Raising Venture & Angel Capital and Distance
One of the amusing (and sometimes exasperating) things that you notice as you get older is that people keep "discovering" the same obvious points year after year, and when they do they act like Christopher Columbus spotting land in the West Indies in 1492.
Last year, a research team at the University of Maryland B-School discovered that venture capitalists don't really read business plans. If they do look at them at all, it's to read the executive summary and management team section to see if any credible people are part of it. If they are still interested, they will then initiate a series of meetings that take place over months in most cases before making a decision. So the lesson here is don't put too much faith or money into your business plan. Smart investors know that they are as objective and accurate as a personal ad on a dating site. I first learned that hardly anyone actually reads business plans back in the late 1980s.
Now another academic has made yet another discovery which will send shock waves through the startup world. Are you sitting down? Here is it: investors don't like putting their money into companies that are more than an easy car commute away. In many cases, this means that any opportunity outside of a 25 mile radius gets rejected. In cases where an investment is made outside this radius, it's usually of a smaller size according to the study.
“We saw that visiting a company day to day made a real difference, and investors were willing to write bigger checks if they could do that,” he says. From Tian’s research, venture firms don’t necessarily abide by the so-called 20 minute rule, where venture capital firms typically want to invest in startups located within a 20 minute drive of their office, but a greater distance does make a VC hold on tighter to its purse strings. (source)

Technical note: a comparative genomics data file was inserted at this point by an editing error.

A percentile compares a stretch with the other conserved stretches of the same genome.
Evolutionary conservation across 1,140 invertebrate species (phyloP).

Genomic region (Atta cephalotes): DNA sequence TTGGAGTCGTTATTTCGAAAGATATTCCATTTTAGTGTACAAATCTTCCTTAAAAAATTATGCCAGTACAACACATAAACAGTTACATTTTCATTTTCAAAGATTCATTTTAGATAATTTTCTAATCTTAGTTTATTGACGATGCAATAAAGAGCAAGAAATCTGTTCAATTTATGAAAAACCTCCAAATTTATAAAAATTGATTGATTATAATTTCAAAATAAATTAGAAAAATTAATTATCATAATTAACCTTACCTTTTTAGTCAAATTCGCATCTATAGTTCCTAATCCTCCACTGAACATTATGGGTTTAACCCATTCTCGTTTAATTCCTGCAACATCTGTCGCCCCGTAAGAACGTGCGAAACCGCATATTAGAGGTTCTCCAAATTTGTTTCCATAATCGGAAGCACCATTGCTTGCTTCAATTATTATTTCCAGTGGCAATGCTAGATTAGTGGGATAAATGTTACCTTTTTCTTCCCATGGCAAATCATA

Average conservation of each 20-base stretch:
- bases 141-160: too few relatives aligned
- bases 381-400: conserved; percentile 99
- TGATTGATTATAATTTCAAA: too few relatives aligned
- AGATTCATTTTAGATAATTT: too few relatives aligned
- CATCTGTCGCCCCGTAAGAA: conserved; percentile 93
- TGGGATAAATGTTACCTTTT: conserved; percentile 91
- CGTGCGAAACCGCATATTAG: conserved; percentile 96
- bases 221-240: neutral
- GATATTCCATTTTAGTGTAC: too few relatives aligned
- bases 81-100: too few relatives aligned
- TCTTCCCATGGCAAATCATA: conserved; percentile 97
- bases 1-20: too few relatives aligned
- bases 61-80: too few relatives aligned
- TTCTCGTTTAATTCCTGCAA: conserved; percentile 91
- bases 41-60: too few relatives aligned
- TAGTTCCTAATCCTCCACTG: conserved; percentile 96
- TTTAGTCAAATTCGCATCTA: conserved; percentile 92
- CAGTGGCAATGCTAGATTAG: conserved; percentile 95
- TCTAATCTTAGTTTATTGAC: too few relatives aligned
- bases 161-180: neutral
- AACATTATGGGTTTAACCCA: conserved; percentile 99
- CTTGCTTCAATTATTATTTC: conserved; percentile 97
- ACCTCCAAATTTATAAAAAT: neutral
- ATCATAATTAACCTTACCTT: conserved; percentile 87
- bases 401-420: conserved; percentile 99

If the reasons why aren't obvious, allow me to spell them out for you. Investors, both VCs and angels, like to meet face-to-face on a regular basis with the people running their startups because their money is at risk. If an angel investor cuts a check for a new telehone system, he likes to be able to drop by and see that the money was spent on exactly that and not on a vacation for the CEO. Moreover, startups stumble and falter all the time. It's an accepted part of the game. When it happens investors want to be able to meet with the mangement team face-to-face to work out a solution. Sometimes people have to fired or hired and the investor wants a say in the matter. That's all hard to do if the company requires a plane ride to visit.
The lesson here is that if you are seeking capital you need to be near the people with money in the vast majority of cases. If you're not near them, consider moving. If you're not willing to move for the sake of your business then you may not be as committed to its success as investors would like see.Investors will simply assume that real agenda is to create a nice comfy life-style business for yourself with their money.
The worst thing anyone can do is hope that investors from another country will wire them money.
So yes, geography is a major factor in your ability to raise money from investors.